It is more important, more thrilling, more satisfying and infinitely more valuable to know the Healer than to be healed.—Anonymous

Not long ago, I had a boss who not only had no respect for me but was downright abusive. In our sessions, Dale often asks me why I stayed in my job. It seemed incredible that I would stay in such a violent situation that has so damaged my self-esteem. For quite some time, I felt trapped, hopeless and powerless to leave.

I started to slip into a mind-numbing depression and had trouble waking up to go to work. My whole body would be in pain, and I dreaded the thought of getting out of bed and getting ready for work. One morning, the dread shifted to terror. The terror turned to a deeper depression. As I lay in bed, part of me wanted to know what was happening and wanted it to turn around. It wanted to know why I had created this painful and frightening relationship. I started to gently inquire into what was behind the depression, and I asked myself why I felt so helpless and hopeless. 

I took a deep breath, and a memory came flooding back from when I was four years old. My mother used to wake me at 5:00 each morning and drop me off at a babysitter’s place, where I would stay until it was time to go to school. All of the children in her care were verbally and physically abused. She was very rigid with us and any small diversion from what she wanted was punishable with a public spanking—without clothing. I was paralyzed in terror the whole time I was there. This memory was so real to me that I actually felt as though I was really back there again. I became nauseous and the terror 

of being small and frightened and helpless overwhelmed me. 

I told my mother the babysitter was hurting me, and I begged her not to take me there. But she didn’t hear me, and after awhile, I gave up asking for help. I shut down and suppressed my needs and feelings. I became a depressed child, subjected to the babysitter for years—until she was shut down for abusing children!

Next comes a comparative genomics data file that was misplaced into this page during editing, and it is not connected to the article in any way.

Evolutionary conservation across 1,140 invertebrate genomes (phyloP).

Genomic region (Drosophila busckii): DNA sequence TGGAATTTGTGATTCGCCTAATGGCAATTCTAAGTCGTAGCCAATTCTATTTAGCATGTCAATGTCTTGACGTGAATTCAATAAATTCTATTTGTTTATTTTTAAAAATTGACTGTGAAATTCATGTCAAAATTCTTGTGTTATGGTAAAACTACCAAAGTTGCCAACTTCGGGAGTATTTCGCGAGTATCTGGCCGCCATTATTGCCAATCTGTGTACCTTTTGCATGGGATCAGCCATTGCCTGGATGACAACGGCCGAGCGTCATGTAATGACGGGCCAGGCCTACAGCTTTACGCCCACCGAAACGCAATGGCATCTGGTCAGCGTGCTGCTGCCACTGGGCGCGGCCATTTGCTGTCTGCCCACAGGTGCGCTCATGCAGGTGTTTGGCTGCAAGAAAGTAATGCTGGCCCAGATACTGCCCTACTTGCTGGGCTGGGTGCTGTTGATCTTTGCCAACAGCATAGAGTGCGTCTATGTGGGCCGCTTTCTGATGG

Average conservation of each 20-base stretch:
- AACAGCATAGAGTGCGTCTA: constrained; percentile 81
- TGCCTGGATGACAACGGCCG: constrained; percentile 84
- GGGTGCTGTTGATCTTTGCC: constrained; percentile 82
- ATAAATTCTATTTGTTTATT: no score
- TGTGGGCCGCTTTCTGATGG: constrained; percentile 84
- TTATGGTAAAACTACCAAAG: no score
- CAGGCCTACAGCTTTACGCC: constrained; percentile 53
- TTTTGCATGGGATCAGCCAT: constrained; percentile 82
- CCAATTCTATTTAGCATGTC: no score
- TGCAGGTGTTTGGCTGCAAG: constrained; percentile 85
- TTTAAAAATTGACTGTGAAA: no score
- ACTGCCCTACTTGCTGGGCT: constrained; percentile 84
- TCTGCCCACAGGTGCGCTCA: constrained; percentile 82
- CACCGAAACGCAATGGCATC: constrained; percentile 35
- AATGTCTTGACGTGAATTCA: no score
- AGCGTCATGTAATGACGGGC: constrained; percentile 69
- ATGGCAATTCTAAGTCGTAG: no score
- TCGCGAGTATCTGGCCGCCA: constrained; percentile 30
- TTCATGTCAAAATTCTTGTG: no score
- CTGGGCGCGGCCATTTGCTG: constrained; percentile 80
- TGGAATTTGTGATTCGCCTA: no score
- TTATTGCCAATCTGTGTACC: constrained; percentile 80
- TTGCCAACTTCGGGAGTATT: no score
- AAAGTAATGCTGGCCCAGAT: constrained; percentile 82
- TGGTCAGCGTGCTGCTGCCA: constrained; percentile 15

After this Inquiry experience, I cried for that little girl who needed help and could not get it. I had tremendous compassion for her and decided that I could not expect someone who had been abused in that way to be functioning effectively. The next time my boss was abusive, I gave notice. —Madeline Stewart*

I was feeling a little stuck and so I started to look at that, and I came across my solar plexus and the buzz that lives there, that is always on. I let myself feel the charge that went through my whole body. After awhile, the hole in my center closed up and I went deep, deep into bliss. I also encountered my snake, and I realized he is part of what keeps me awake at night—constantly, vigilantly guarding me. He’s a kind old snake, as old as I can remember. We have started a dialogue, and we agreed that he can start to just ease up a little. He is tired. He’s been working so very, very hard for so long, guarding my (inner) little girl. He has known that I haven’t been ready before. 

Later, I discovered more about the purpose of my snake. He’s a guardian of my grief. When I asked him what he needed, he said, “Play with me.” I asked, “How do I play with you?” He answered, “Enjoy yourself more; have fun in what you do; be present when you’re doing it; lighten up; don’t take yourself so seriously. You can do it all, have it all and be it all.” 

I know I have work to do with my snake. I know that I need to befriend him and stop being afraid of him. He wants to play. I feel that this process will take me a little further each time I allow it. —Donna Berber

I’m looking into the anxiety that permeates my daily experience. It lives throughout my entire body but seems to be centered in my belly. In making contact with it, I immediately become aware that I use anxiety to mute my fear and make it more manageable. I approach this fear in my belly gently, and when I make contact with a layer of sadness directly underneath the fear, the fear disappears. What am I sad about? I have to be very gentle with this inquiry, because I know that whatever is in there is frightened, vulnerable and not willing to expose itself.